>> manuscripts is an interesting one that has received a little bit of
>> attention in the Jain context; some helpful sources on these and other
>> questions include:
>> Cort, John E. 1995. “The Jain Knowledge Warehouses: Traditional Libraries
>> in India.” *Journal of the American Oriental Society* 115 (1): 10.
>> Data, Kali Kumar. 1971. “The Ritual of Manuscripts.” *Our Heritage:
>> Bulletin of the Department of Post-Graduate Training and Research, Sanskrit
>> College, Calcutta *19 (1).
>> Losty, Jeremiah P. 1982. *The art of the book in India*. London: British
>> Data's article sites a number of texts that give normative prescriptions
>> for how a text used for ritual performance was to be copied. Losty
>> discusses a period and genre of mass-produced stereotyped Jain manuscripts.
>> Most references are, unfortunately, terse and scattered. For South Asia,
>> more work has been done on scribal practices among the Persianate elites;
>> for Europe the body of research is quite significant.
>> Tyler Williams
>> Columbia University
>> On Wed, Jul 24, 2013 at 7:20 AM, Ashok Aklujkar <ashok.aklujkar at gmail.com
>> > wrote:
>>> On 2013-07-23, at 7:56 PM, Allen Thrasher wrote:
>>> ... I wonder if there is any evidence that scribal workshops would ever
>>> produce many copies of a work at one time, with a single reader and a
>>> number of scribes. ... Presumably there would be a market for standard
>>> classics (e.g. the Gita) that in some circumstances would justify producing
>>> them in advance of specific individual orders. ... But everything I recall
>>> reading seems to assume that copies were produced singly. It need not even
>>> be a question of one person recruiting scribes so to speak off the street;
>>> it could also be a workshop of a scribe and his sons (younger brothers,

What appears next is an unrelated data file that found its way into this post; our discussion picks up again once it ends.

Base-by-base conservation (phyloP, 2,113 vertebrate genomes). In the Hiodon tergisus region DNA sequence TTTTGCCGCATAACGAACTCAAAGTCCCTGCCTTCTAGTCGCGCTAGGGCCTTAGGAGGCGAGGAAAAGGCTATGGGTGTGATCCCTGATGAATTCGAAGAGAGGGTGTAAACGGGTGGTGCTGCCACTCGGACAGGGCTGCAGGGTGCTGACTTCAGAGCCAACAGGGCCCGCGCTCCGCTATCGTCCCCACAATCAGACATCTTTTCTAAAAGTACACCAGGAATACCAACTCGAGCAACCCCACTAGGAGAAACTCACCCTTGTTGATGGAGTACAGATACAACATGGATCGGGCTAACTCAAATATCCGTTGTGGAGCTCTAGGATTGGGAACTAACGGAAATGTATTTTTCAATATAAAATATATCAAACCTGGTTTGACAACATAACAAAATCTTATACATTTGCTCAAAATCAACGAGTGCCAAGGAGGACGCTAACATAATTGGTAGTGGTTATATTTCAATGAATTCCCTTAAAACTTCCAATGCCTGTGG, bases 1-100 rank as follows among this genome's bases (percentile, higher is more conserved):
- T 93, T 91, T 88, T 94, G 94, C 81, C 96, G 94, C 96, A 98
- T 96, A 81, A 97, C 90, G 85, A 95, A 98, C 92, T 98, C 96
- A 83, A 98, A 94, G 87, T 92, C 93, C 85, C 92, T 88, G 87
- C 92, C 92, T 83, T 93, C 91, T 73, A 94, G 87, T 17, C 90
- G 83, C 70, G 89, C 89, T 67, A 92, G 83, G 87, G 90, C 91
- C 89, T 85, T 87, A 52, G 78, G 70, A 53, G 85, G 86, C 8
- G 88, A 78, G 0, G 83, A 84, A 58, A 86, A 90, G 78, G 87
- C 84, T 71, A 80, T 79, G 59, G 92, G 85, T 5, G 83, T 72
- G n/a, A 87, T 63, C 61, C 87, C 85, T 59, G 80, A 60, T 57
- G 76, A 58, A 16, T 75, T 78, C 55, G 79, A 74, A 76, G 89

>>> nephews, etc.), a family operation.<
>>> As I recall, king Kurmaarapaala of northern Gujarat is said to have
>>> arranged one thousand scribes to produce one thousand copies of
>>> Hema-candra's grammar, ;Sabdaanu;saasana, soon after it was completed.
>>> There is documentary evidence for this, but I cannot put my hands on it at
>>> present. Perhaps Georg Buehler's Life of Hema-candra specifies the source.
>>> In the late 1920s, when travelling teams went to collect manuscripts in
>>> the Madras Presidency, those collected manuscripts which were to be
>>> returned to their owners were copied (i.e., transcribed into Nagari on
>>> paper) at Madras with one pandit reading and another pandit writing the
>>> heard text. Then they usually reversed roles and the faithfulness of the
>>> transcription was ascertained (or a more experienced pandit was requested
>>> to check the accuracy of the transcription) before the manuscript was
>>> returned. You still see evidence of this in several transcripts in the GOML
>>> and at Adyar Library and Research Centre with the names of pandits
>>> specified and the date of completion of the process written at the
>>> end.Confirming signatures also appear.
>>> It is quite likely that at places of pilgrimage the Kaayastha families
>>> kept a few extra copies of popular texts on hand to sell to pilgrims.